In 1935, Louis Armstrong reworked a Broadway show tune and recorded one of the first jazz hits, his hugely popular version of “On the Sunny Side of the Street.” Fifty years later, in 1985, Miles Davis released an album that included a cover of Cindy Lauper’s “Time After Time.”

So when the avant-garde clarinetist Don Byron whipped out a spirited tribute to ’60s soul star Junior Walker at last year’s San Jose Jazz Festival, blazing through hits like “Shotgun” and “What Does It Take,” it was no big shock. Nor is the fact that funk master George Clinton and the timeless Tower of Power are headlining this year’s fest.
According to the festival’s organizers: “Jazz is the basis for most of the popular music of today, and the AT&T San Jose Jazz Festival showcases that breadth.”

Throughout its history, more than almost any other big jazz festival, that has always been San Jose Jazz fest’s mission. As the nation’s biggest multivenue free jazz event (ticket prices were introduced last year), San Jose sought to present something for every taste. That tradition continues in 2010. Nevertheless, for some of us, the hottest attractions are the edgier, more obscure (I hesitate to say) “jazzier” sets. Here are some worth checking out.

Vijay Iyer Trio
Widely acclaimed as one of the most important young pianists and composers working today, Vijay Iyer brings unique dimensions to his music. Adept in Indo-Asian classical music, there is a hypnotic, ragalike quality to some of his extended improvised vamps. And because he’s a gifted physicist (with a BS from Yale and a Ph.D. from Berkeley), it’s impossible not to hear some kind of mathematical voodoo in his complex rhythms and melodies.

Not to say his music is entirely cerebral—to my ear, his innovative approach produces a kind of anarchistic, free-ranging joy. Given the year he’s having, Iyer was an impressive get for San Jose. His newest album, Historicity, was selected by the jazz Bible Downbeat magazine as the Album of the Year, and the Jazz Journalists Association named him Musician of the Year.
Saturday, Aug. 14, at 4pm at San Jose Rep.

John Ellis and Double Wide
A North Carolina–born, New Orleans–educated and Brooklyn-based saxophonist, Ellis built this band around the tuba and sousaphone of his friend and colleague Matt Perrine. Most every cut of this outfit’s LP virtually bounces, with the flexible bottom provided by Perrine’s supple playing: The album is appropriately titled Dance Like There’s No Tomorrow.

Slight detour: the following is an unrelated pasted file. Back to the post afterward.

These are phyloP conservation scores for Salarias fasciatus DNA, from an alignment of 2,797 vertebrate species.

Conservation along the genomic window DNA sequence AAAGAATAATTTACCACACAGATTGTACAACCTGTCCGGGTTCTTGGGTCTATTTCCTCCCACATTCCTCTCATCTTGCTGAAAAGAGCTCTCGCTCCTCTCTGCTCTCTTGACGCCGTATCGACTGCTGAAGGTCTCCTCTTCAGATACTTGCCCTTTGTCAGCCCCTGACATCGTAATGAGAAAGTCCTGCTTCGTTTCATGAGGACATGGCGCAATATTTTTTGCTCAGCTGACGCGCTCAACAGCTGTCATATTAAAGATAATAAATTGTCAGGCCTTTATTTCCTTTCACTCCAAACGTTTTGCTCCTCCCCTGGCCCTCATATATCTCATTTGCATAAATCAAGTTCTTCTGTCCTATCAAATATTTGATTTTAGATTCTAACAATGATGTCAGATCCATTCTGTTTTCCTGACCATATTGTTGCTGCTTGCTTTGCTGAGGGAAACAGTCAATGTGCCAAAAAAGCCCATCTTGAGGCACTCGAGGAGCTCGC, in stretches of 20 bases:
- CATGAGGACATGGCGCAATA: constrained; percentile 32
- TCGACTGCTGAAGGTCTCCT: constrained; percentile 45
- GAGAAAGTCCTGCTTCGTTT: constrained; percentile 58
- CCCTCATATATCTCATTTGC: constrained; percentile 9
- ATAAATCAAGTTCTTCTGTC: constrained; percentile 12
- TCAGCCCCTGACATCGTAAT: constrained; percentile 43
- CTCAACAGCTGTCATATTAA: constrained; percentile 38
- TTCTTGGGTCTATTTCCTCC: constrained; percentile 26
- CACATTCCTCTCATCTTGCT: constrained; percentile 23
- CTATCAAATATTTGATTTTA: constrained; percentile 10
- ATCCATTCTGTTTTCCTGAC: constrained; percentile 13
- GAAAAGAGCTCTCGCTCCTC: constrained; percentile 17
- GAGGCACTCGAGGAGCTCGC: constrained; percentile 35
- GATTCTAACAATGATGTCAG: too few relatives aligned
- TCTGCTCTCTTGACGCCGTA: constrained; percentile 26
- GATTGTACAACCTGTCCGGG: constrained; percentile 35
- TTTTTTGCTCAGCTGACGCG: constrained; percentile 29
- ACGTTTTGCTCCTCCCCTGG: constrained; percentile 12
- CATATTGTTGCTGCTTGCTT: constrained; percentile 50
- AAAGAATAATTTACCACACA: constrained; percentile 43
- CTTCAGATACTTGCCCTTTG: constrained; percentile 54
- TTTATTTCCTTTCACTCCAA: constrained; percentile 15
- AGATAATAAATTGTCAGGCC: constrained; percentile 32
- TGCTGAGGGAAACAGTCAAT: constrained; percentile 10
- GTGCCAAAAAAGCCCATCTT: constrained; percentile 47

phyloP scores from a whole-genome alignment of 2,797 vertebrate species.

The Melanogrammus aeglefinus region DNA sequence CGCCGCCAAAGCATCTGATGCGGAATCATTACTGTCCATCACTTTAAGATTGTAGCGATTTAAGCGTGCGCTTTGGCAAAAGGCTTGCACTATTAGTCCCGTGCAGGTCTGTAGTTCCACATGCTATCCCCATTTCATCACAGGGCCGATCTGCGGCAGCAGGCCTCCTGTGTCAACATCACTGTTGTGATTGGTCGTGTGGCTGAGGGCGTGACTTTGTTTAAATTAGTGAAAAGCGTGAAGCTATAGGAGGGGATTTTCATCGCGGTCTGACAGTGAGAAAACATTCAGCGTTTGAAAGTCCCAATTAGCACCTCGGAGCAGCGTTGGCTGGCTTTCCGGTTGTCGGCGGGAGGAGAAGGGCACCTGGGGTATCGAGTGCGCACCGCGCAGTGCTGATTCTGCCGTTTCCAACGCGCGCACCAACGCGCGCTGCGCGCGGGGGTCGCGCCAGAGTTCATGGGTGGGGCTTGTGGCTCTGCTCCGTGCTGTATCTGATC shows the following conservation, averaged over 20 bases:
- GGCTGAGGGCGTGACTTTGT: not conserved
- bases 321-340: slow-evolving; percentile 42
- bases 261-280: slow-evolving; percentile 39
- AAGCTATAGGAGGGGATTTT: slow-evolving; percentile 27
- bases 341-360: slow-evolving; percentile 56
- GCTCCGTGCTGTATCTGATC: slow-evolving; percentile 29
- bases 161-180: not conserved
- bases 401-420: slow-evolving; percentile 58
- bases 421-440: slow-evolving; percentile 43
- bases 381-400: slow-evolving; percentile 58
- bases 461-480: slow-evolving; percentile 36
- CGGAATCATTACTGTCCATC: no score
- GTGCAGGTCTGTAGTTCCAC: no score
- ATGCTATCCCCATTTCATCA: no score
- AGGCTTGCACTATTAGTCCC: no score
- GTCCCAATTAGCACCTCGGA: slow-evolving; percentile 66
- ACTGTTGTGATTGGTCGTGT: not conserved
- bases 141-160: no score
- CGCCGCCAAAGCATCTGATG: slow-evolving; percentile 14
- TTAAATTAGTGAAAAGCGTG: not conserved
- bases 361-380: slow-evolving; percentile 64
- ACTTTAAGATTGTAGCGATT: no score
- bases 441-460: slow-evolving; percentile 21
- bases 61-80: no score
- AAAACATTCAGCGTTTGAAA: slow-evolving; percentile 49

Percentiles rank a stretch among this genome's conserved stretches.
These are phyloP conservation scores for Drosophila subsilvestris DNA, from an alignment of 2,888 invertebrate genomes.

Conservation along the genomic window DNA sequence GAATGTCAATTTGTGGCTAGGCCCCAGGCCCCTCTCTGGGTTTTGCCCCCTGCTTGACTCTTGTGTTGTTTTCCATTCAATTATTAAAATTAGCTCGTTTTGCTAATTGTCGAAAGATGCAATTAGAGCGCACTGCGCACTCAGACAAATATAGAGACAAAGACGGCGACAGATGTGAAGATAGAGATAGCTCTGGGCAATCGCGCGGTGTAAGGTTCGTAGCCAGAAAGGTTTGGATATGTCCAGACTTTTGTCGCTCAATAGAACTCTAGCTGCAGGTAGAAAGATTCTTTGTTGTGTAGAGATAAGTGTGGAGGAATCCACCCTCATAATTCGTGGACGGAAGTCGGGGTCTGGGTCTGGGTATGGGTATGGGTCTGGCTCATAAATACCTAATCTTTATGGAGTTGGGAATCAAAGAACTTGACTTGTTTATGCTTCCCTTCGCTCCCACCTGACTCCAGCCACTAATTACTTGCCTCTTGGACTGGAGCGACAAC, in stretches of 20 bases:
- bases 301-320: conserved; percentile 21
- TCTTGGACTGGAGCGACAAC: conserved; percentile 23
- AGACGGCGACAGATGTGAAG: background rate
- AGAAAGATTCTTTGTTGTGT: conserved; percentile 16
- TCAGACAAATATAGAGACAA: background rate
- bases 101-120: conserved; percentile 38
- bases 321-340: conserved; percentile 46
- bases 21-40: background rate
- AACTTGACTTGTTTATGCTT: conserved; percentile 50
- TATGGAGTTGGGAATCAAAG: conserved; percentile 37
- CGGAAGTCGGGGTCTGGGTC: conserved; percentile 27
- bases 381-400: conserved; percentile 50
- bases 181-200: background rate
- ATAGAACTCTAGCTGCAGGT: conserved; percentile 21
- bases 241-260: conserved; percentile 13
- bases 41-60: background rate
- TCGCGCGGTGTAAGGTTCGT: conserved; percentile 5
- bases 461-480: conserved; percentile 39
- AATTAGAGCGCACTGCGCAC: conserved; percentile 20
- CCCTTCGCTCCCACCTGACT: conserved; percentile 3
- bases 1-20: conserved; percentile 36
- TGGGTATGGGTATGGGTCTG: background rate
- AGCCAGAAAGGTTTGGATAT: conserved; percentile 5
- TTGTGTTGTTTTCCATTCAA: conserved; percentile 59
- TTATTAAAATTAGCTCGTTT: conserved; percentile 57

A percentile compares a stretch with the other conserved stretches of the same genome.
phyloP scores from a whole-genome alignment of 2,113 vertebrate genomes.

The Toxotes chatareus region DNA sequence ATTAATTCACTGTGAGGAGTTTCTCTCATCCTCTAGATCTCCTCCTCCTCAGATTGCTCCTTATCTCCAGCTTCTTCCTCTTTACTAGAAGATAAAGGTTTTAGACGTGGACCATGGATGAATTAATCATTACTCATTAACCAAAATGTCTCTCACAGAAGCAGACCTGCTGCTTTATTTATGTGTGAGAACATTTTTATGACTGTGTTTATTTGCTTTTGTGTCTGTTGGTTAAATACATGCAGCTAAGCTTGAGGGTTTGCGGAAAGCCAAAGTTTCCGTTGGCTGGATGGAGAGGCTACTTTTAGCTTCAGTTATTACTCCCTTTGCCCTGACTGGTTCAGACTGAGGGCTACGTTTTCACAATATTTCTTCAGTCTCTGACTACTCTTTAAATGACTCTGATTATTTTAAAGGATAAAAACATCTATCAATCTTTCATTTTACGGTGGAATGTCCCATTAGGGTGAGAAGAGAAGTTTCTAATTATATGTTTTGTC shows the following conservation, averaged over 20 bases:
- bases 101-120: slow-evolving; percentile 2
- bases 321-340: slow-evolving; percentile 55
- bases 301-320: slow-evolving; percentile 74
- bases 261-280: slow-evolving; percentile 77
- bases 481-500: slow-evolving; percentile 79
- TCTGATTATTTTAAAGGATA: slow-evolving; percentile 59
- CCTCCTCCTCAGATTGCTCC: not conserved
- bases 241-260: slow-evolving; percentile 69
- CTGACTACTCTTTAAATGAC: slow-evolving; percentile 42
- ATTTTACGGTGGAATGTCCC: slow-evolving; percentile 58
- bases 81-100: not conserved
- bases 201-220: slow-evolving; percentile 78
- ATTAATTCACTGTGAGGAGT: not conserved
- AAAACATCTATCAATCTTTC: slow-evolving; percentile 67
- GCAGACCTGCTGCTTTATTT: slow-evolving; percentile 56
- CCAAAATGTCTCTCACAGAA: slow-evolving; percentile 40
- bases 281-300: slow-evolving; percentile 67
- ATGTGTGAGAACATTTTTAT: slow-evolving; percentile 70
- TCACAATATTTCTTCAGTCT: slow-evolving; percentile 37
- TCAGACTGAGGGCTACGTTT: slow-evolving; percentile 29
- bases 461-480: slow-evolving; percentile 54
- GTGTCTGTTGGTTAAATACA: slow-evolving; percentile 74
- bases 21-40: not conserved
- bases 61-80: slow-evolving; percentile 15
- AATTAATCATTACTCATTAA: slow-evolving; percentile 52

Rounding out the quartet are Gary Versace on Hammond B3 (and occasional harmonica) and Jason Marsalis, a savant drummer (and, yes, a member of that uniquely gifted New Orleans family).
Saturday, Aug. 14, at noon on the Mainstage.

The Tamburr/Vitchev Project
Another of the broadly gifted talents one finds in the jazz world, Christian Tamburr is a pianist, percussionist and vibraphonist, as well as a gifted arranger and bandleader. Since 1997, he has served as pianist and musical director for the legendary singer Julio Inglesias (!), but his real voice comes through on the vibraphone.

For this project, Tamburr teams with Hristo Vitchev, a Bulgarian guitarist and composer, and Vitchev’s sometime band, which includes Weber Iago, a fine pianist based out of Monterey, and the young Santa Cruz bassist Dan Robbins. The result is almost too pretty. Almost. Saturday, Aug. 14, at 6pm on the Smith Dobson Tribute Stage at the Fairmont Hotel.

Aaron Lington Quintet
Aaron Lington, who heads up the jazz program at San Jose State University, is a throwback. His quintet, which has recorded a couple of albums, including 2005’s muscular-yet-lovely Cape Breton, recalls the acoustic combos of the ’50s and ’60s and, various moments, both the hard-bop and the sophisticated cool of that era.

At this gig, Lington and band will play cuts from their new CD, Bi-Coastal Collective: Chapter Two. For anyone who has not experienced the baritone saxophone live, it’s something to behold, and Lington is a master of the instrument. Saturday, Aug. 14, at 4pm on the Smith Dobson Tribute Stage at the Fairmont Hotel.

With more than 70 performers and bands scheduled to appear, there will be too many don’t-miss shows to catch. Among them are performances by a couple of legends: the brilliant saxophonist and vocalist John Handy and the Latin-jazz pioneer Harvey Wainapel. Don’t miss them. And don’t miss the awesome Nnenna Freelon, a six-time Grammy-winning vocalist who does things no pop singer would ever dare risk. It’s all jazz, but this is the real thing.